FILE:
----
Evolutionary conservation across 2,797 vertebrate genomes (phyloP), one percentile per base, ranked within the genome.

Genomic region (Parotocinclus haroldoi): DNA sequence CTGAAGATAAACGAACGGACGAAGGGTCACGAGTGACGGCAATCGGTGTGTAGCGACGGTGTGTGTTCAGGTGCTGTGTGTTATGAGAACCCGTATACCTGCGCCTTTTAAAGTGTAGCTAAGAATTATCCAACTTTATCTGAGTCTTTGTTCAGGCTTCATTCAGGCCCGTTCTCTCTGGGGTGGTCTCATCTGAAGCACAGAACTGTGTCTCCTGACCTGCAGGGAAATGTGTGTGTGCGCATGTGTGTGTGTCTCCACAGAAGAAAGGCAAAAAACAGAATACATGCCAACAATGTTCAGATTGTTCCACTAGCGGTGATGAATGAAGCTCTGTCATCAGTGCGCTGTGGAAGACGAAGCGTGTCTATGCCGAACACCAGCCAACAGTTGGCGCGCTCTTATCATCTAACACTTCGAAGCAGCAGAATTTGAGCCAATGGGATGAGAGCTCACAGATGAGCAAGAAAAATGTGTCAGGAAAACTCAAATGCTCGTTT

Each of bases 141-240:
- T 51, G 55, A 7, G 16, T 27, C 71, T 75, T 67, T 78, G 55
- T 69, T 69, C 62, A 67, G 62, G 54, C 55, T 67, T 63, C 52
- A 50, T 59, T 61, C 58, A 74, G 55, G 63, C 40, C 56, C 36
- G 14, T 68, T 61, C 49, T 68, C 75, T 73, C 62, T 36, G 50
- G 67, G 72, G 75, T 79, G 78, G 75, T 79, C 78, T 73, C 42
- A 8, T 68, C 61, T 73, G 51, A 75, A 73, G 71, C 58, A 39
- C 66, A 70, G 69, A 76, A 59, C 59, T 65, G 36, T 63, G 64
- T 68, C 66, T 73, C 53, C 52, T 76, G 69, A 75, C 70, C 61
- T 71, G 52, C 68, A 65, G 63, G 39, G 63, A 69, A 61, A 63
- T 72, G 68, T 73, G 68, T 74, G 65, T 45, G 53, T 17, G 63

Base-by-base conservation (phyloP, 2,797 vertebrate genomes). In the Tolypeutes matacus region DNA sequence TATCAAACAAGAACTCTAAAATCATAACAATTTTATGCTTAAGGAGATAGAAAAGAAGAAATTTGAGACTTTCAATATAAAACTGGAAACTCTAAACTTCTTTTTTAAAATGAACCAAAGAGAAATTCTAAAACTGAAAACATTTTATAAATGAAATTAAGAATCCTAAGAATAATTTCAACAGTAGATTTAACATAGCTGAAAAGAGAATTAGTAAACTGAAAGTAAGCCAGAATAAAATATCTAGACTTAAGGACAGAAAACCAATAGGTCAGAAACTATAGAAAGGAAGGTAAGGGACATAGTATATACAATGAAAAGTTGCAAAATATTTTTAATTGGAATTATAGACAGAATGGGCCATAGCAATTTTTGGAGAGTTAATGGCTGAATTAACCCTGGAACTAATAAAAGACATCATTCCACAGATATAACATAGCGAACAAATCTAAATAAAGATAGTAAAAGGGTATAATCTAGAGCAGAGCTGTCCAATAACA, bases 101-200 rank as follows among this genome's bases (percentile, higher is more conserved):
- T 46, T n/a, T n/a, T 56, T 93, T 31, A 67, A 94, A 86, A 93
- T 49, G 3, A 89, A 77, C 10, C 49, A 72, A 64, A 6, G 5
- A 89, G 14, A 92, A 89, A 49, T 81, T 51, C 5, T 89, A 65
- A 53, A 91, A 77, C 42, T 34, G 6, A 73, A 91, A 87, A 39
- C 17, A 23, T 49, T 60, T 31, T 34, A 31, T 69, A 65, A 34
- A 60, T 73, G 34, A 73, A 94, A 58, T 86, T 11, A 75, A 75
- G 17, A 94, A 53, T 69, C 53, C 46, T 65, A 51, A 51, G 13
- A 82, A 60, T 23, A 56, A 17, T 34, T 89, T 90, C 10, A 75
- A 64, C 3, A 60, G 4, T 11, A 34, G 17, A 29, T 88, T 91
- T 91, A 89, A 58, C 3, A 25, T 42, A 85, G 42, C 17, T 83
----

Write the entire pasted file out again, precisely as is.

Evolutionary conservation across 2,797 vertebrate genomes (phyloP), one percentile per base, ranked within the genome.

Genomic region (Parotocinclus haroldoi): DNA sequence CTGAAGATAAACGAACGGACGAAGGGTCACGAGTGACGGCAATCGGTGTGTAGCGACGGTGTGTGTTCAGGTGCTGTGTGTTATGAGAACCCGTATACCTGCGCCTTTTAAAGTGTAGCTAAGAATTATCCAACTTTATCTGAGTCTTTGTTCAGGCTTCATTCAGGCCCGTTCTCTCTGGGGTGGTCTCATCTGAAGCACAGAACTGTGTCTCCTGACCTGCAGGGAAATGTGTGTGTGCGCATGTGTGTGTGTCTCCACAGAAGAAAGGCAAAAAACAGAATACATGCCAACAATGTTCAGATTGTTCCACTAGCGGTGATGAATGAAGCTCTGTCATCAGTGCGCTGTGGAAGACGAAGCGTGTCTATGCCGAACACCAGCCAACAGTTGGCGCGCTCTTATCATCTAACACTTCGAAGCAGCAGAATTTGAGCCAATGGGATGAGAGCTCACAGATGAGCAAGAAAAATGTGTCAGGAAAACTCAAATGCTCGTTT

Each of bases 141-240:
- T 51, G 55, A 7, G 16, T 27, C 71, T 75, T 67, T 78, G 55
- T 69, T 69, C 62, A 67, G 62, G 54, C 55, T 67, T 63, C 52
- A 50, T 59, T 61, C 58, A 74, G 55, G 63, C 40, C 56, C 36
- G 14, T 68, T 61, C 49, T 68, C 75, T 73, C 62, T 36, G 50
- G 67, G 72, G 75, T 79, G 78, G 75, T 79, C 78, T 73, C 42
- A 8, T 68, C 61, T 73, G 51, A 75, A 73, G 71, C 58, A 39
- C 66, A 70, G 69, A 76, A 59, C 59, T 65, G 36, T 63, G 64
- T 68, C 66, T 73, C 53, C 52, T 76, G 69, A 75, C 70, C 61
- T 71, G 52, C 68, A 65, G 63, G 39, G 63, A 69, A 61, A 63
- T 72, G 68, T 73, G 68, T 74, G 65, T 45, G 53, T 17, G 63

Base-by-base conservation (phyloP, 2,797 vertebrate genomes). In the Tolypeutes matacus region DNA sequence TATCAAACAAGAACTCTAAAATCATAACAATTTTATGCTTAAGGAGATAGAAAAGAAGAAATTTGAGACTTTCAATATAAAACTGGAAACTCTAAACTTCTTTTTTAAAATGAACCAAAGAGAAATTCTAAAACTGAAAACATTTTATAAATGAAATTAAGAATCCTAAGAATAATTTCAACAGTAGATTTAACATAGCTGAAAAGAGAATTAGTAAACTGAAAGTAAGCCAGAATAAAATATCTAGACTTAAGGACAGAAAACCAATAGGTCAGAAACTATAGAAAGGAAGGTAAGGGACATAGTATATACAATGAAAAGTTGCAAAATATTTTTAATTGGAATTATAGACAGAATGGGCCATAGCAATTTTTGGAGAGTTAATGGCTGAATTAACCCTGGAACTAATAAAAGACATCATTCCACAGATATAACATAGCGAACAAATCTAAATAAAGATAGTAAAAGGGTATAATCTAGAGCAGAGCTGTCCAATAACA, bases 101-200 rank as follows among this genome's bases (percentile, higher is more conserved):
- T 46, T n/a, T n/a, T 56, T 93, T 31, A 67, A 94, A 86, A 93
- T 49, G 3, A 89, A 77, C 10, C 49, A 72, A 64, A 6, G 5
- A 89, G 14, A 92, A 89, A 49, T 81, T 51, C 5, T 89, A 65
- A 53, A 91, A 77, C 42, T 34, G 6, A 73, A 91, A 87, A 39
- C 17, A 23, T 49, T 60, T 31, T 34, A 31, T 69, A 65, A 34
- A 60, T 73, G 34, A 73, A 94, A 58, T 86, T 11, A 75, A 75
- G 17, A 94, A 53, T 69, C 53, C 46, T 65, A 51, A 51, G 13
- A 82, A 60, T 23, A 56, A 17, T 34, T 89, T 90, C 10, A 75
- A 64, C 3, A 60, G 4, T 11, A 34, G 17, A 29, T 88, T 91
- T 91, A 89, A 58, C 3, A 25, T 42, A 85, G 42, C 17, T 83